Scouts have ever more impact on community

GLENS FALLS - Although the numbers of boys is involved in scouting is about even in recent years, the level of dedication in scouts and their leaders has advanced considerably, said Scott Hayden, district director of Twin Rivers Council, Boy Scouts of America.

There are 75 Scouting units in the Twin Rivers Council, and they're active in beneficial volunteer project and community service work - in addition to the camping and outdoor skills development associated with Boy Scouts, he said.

This trend of increased dedication is evident in the number of boys achieving Eagle Scout status, Hayden said. Decades ago, about 20 or so scouts would achieve this high rank in the Twin Rivers Council, and now this number ranges from 30 to 50.

In Troop 30 in the Chestertown-Brant Lake area alone, a total of five scouts are preparing this year to earn their Eagle Scout rank.

Hayden said many factors are key in the boosted involvement.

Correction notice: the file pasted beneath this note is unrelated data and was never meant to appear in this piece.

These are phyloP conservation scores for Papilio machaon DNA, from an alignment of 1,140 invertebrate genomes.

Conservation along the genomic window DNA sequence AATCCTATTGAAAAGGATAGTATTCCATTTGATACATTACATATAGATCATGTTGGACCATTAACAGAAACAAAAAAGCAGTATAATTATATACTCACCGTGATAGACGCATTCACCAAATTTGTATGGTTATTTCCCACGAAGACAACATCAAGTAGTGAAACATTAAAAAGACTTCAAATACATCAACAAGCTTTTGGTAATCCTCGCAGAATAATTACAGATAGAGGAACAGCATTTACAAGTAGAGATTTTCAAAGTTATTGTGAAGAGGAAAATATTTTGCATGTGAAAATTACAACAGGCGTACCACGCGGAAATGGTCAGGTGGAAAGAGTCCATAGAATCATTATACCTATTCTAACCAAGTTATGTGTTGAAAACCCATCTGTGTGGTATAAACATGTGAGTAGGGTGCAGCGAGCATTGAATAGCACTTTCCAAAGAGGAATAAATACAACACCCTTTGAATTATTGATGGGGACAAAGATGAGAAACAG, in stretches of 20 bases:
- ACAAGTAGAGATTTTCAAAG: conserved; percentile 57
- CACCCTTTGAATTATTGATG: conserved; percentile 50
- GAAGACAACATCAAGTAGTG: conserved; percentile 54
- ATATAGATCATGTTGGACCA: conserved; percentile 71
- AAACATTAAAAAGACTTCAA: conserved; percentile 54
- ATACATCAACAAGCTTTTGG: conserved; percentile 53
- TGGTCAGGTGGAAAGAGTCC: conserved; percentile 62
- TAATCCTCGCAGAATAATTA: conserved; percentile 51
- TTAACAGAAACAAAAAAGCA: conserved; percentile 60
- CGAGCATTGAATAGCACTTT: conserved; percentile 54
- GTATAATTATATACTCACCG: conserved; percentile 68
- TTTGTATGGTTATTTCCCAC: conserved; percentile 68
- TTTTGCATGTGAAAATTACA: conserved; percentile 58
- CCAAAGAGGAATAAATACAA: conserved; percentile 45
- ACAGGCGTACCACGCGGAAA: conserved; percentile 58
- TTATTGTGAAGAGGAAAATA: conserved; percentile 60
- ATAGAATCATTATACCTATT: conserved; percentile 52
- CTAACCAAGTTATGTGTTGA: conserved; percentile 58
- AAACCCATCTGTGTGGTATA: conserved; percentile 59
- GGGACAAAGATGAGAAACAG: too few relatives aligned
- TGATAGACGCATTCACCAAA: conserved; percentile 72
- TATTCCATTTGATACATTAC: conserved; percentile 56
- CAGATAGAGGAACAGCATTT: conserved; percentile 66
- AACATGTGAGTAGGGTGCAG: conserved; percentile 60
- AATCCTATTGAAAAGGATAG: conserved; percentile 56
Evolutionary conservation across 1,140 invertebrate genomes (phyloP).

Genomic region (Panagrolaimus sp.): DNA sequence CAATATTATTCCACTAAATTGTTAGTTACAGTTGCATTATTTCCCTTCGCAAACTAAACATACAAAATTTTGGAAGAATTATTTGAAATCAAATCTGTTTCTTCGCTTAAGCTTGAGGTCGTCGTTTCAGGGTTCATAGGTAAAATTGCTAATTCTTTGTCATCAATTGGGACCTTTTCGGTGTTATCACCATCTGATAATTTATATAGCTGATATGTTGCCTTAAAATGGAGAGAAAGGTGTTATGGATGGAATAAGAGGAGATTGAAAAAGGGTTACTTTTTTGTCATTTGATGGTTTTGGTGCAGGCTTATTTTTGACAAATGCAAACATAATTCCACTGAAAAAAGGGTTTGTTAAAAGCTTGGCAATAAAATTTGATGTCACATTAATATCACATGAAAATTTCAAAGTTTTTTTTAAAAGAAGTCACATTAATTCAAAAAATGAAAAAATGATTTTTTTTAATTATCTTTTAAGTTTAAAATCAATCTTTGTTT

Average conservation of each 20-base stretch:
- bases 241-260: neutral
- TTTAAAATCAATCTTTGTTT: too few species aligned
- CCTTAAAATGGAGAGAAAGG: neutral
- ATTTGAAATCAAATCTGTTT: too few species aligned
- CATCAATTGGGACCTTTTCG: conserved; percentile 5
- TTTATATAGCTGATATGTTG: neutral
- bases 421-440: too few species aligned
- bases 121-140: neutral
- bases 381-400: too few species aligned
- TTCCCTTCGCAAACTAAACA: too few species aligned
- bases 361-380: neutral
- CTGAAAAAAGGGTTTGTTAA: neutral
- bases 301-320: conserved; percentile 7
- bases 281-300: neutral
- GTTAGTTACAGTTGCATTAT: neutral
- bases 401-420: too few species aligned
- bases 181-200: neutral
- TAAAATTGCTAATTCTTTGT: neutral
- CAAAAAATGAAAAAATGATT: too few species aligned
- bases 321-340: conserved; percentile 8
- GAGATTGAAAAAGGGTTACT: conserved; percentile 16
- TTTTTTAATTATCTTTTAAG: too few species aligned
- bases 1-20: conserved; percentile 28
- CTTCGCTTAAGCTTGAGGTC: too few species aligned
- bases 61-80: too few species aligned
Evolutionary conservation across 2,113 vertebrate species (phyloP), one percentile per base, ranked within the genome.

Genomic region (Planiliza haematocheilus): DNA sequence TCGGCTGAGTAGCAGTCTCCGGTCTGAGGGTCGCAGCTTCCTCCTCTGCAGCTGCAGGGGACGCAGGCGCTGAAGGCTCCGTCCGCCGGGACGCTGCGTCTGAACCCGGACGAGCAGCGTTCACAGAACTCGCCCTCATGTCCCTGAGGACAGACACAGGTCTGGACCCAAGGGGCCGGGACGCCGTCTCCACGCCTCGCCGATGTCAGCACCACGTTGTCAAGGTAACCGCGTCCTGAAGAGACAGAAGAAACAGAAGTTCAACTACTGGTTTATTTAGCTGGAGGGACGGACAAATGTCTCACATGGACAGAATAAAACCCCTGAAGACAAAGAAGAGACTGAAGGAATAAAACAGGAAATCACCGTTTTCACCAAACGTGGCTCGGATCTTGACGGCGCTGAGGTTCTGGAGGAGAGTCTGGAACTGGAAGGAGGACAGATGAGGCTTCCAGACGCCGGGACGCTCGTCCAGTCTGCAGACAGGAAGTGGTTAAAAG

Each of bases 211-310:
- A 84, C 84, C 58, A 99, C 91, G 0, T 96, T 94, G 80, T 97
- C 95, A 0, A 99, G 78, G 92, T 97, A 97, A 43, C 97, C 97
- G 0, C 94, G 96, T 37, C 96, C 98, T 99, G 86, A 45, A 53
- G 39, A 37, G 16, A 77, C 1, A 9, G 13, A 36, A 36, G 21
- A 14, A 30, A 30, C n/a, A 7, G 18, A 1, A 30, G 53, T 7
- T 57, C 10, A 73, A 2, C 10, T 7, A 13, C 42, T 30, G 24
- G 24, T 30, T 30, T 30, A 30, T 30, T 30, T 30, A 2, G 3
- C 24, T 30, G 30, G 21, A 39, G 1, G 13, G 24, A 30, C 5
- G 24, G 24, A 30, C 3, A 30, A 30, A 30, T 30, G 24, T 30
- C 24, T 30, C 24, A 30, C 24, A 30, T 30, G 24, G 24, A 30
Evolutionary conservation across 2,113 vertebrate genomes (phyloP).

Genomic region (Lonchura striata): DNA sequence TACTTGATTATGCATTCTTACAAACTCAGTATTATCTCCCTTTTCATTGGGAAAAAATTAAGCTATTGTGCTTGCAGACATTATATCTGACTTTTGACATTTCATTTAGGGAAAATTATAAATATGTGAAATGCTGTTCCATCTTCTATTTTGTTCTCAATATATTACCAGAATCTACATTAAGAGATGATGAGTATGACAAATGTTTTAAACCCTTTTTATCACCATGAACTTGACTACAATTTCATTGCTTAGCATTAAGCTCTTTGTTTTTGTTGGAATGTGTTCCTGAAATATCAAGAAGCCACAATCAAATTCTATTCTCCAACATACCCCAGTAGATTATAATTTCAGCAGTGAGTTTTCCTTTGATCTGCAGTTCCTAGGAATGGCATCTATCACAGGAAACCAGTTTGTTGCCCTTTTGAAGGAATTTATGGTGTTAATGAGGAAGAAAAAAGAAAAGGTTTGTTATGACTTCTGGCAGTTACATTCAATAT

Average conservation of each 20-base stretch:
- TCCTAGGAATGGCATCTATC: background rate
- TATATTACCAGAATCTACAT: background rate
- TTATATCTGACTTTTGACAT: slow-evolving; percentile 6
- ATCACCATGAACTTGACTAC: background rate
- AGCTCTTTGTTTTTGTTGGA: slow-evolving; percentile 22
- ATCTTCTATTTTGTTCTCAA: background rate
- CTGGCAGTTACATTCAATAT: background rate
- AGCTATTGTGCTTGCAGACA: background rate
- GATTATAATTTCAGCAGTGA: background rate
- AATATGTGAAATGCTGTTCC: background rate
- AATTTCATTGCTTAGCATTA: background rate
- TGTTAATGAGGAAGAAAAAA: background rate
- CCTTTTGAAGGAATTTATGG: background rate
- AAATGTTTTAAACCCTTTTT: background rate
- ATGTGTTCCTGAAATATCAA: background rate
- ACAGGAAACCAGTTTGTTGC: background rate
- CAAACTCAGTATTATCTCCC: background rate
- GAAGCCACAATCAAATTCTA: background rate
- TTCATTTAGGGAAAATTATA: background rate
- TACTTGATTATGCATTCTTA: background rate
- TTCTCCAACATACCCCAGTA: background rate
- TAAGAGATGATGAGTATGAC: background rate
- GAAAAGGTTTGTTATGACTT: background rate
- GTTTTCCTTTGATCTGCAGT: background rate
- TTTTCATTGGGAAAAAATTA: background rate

"Great leadership, good Scouts and a supportive community conducive to scouting are all important factors," he said. "Our mission is to instill our core values in young people so they can become better adults."

The result yields very positive effects for area communities, he said.

"The Scouts that are involved in the program are now staying in longer and achieving more," he said. "And their impact on community, through their service projects, is greater than ever.

The projects Eagle Scouts and troops are undertaking are increasingly more ambitious, he said, noting how in North Warren and Warrensburg areas, scouts have built large pavilions that will serve their communities for years to come.

Another shining example is the "Scouting for Food" annual food drive conducted by area Boy Scouts.

The 70-plus troops collect tens of thousands of food items each year, and the groceries collected are donated to local food pantries in the town where they are collected, Hayden said.

Observers have noted that during the recent economic downturn, food collections have thrived in rural areas despite the high level of prevailing unemployment.

Hayden deferred credit from the scouts to local citizens, particularly those of modest means.

"The high level of donations speaks very well not only of our Scouts and leaders who recognize this challenge, but to the communities we serve, that they are supporting their neighbors in this time of need."

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